Although the prognosis for children 3 years of age or older with medulloblastoma has significantly improved, approximately 20%–30% will relapse and die of their disease. Children's Hospital of Philadelphia investigators described 23 patients treated for medulloblastoma between 1980 and 1991 whose tumor recurred and noted the median survival to be 5 months, with the longest survivor living for 38 months from recurrence.4
We previously reported that 23 patients with recurrent medulloblastoma treated with this high-dose carboplatin, thiotepa, and etoposide regimen achieved 36 month EFS of 34% and concluded that this strategy may provide long-term survival for some patients with recurrent medulloblastoma.5
Limitations of our prior work included the inclusion of younger patients originally treated with chemotherapy only who may have been curable with external beam RT without high-dose chemotherapy,11
and patients with extra-neural disease who are rarely encountered in contemporary clinical practice. This current manuscript addresses only the most currently clinically relevant patients, those whose original therapy included external beam RT who subsequently developed recurrent disease in the central nervous system (CNS), and we still note that a subset may achieve long-term EFS using this aggressive salvage strategy.
Several recent papers from other groups provide relevant data. A report from a Korean group included 6 patients with recurrent medulloblastoma whose original treatment had included external beam RT. Two of the 6 were event-free following tandem high-dose chemotherapy/ASCR treatments (melphalan–cyclophosphamide, carboplatin–thiotepa–etoposide), but their follow-up was short (9+ and 12+ months).12
A report from the Mayo Clinic included 10 previously irradiated patients with recurrent CNS embryonal tumors (8 medulloblastoma and 2 cerebral neuroblastoma) treated with high-dose chemotherapy and ASCR. Nine of the 10 received high-dose thiotepa-containing regimens (with a thiotepa dose of 200 mg/m2
/day × 3 days) in addition to carmustine or carboplatin. Five of the patients were alive (4 without disease progression) with a median follow-up of 2.9 years. The authors concluded that high-dose chemotherapy with ASCR should be considered for adults with recurrent CNS embryonal tumors.13
High-dose chemotherapy regimens that do not include thiotepa appear to be less promising. St Jude investigators included 10 patients with recurrent medulloblastoma whose original treatment had included craniospinal RT in a larger series regarding a variety of high-dose chemotherapy regimens. Only 1 of their patients received a regimen that included thiotepa. Nine patients died and only 1 patient was free of disease (at 1319 days).14
POG investigators included 22 children with recurrent medulloblastoma in a report regarding the use of high-dose cyclophosphamide and melphalan with ASCR. Six were event-free at follow-up from 34 to 116 months.15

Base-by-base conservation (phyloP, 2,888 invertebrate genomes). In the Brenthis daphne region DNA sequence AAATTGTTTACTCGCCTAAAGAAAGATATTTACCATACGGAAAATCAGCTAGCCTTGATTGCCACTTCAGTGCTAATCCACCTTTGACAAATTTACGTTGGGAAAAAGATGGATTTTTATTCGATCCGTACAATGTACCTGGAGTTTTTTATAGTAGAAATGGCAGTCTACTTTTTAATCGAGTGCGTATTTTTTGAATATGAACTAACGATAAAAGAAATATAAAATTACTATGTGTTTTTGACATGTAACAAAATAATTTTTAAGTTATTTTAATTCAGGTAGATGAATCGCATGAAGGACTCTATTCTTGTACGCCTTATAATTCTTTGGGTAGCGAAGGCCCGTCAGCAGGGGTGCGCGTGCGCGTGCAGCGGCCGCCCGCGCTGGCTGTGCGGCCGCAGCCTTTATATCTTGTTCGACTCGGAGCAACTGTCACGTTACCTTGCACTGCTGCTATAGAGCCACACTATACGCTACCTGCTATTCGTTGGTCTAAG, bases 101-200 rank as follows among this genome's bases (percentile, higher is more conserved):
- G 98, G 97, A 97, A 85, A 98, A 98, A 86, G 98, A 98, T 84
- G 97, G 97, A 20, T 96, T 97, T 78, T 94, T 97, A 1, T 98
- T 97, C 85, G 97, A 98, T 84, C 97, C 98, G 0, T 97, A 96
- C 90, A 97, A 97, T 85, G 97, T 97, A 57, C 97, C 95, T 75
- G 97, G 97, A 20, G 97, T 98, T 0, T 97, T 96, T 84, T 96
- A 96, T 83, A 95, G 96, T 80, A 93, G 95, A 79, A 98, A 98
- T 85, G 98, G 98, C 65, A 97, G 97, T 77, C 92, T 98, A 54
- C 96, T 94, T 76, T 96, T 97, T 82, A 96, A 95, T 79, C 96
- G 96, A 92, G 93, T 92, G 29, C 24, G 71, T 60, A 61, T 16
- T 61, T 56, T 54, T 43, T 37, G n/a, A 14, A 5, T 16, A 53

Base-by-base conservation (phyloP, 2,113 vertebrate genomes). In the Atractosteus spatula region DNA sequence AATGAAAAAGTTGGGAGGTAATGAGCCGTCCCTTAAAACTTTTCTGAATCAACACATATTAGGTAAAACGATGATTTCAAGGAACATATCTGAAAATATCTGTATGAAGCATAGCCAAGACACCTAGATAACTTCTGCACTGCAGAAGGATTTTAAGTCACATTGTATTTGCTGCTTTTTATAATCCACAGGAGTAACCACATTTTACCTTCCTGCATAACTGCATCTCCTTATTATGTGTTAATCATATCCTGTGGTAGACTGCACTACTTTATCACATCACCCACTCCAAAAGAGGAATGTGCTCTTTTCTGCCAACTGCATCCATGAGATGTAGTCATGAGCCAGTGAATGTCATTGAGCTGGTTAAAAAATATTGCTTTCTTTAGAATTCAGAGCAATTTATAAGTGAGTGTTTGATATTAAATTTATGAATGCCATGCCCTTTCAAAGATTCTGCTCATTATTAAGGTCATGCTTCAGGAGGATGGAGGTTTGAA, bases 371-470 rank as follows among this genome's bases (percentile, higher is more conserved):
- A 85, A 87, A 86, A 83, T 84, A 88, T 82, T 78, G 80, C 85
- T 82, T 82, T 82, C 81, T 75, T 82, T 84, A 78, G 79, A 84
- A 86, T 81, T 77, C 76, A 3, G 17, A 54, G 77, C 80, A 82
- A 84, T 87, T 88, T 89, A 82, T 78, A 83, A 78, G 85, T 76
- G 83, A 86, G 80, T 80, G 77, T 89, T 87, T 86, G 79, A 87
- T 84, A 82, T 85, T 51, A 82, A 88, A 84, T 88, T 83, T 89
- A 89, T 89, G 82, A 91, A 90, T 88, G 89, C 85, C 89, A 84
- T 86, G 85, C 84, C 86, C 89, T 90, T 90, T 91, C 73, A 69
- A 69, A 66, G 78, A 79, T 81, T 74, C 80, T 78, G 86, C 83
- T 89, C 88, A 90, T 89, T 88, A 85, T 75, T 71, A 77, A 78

Four of the 18 patients whose initial therapy included external beam RT were event-free (R. Kadota, personal communication dated September 22, 2008).
Finally, Duke investigators included 12 previously irradiated patients in a report regarding the use of high-dose chemotherapy for recurrent medulloblastoma. Nine patients received high-dose cyclophosphamide and melphalan and 3 received high-dose busulfan and melphalan. Five patients were reirradiated as part of their salvage therapy (4 focal and 1 craniospinal). All 12 patients relapsed from 4 to 24 months post-ASCR and subsequently died of disease.16
In summary, these reports in conjunction with our data suggest that an aggressive retrieval regimen including the use of high-dose chemotherapy in conjunction with ASCR may provide long-term survival for some patients with recurrent medulloblastoma and that thiotepa may be an important component of the high-dose chemotherapy regimen. Additional RT may also be an important component of a salvage regimen (although the power to appreciate a difference was limited by the small numbers of patients), but it is noteworthy that 3 of the 6 event-free survivors in our series were not reirradiated. This supports the hypothesis that high-dose thiotepa-based chemotherapy is an important component of the retrieval strategy.
It is important to note a limitation of this study is that patients were enrolled onto the protocol just prior to the administration of high-dose chemotherapy, not at the time of first recurrence of their medulloblastoma. Therefore, the survival data that we describe are most relevant to patients who have achieved a minimal disease state following recurrence, not to the total population of patients with recurrent disease.
We continue to recommend that an aggressive salvage regimen should be considered for patients with previously irradiated recurrent medulloblastoma. We generally offer neurosurgical resection, irradiation, and/or conventional chemotherapy after detection of relapse in an attempt to achieve a very good partial or complete remission prior to high-dose chemotherapy with ASCR. Novel approaches such as intrathecal radioimmunotherapy17
or biologically targeted agents may also appropriate considerations for these patients, but since they may be most effective in the setting of minimal residual disease we recommend that they may be considered as supplemental approaches to high-dose chemotherapy rather than as mutually exclusive alternative strategies.
Conflict of interest statement. None declared.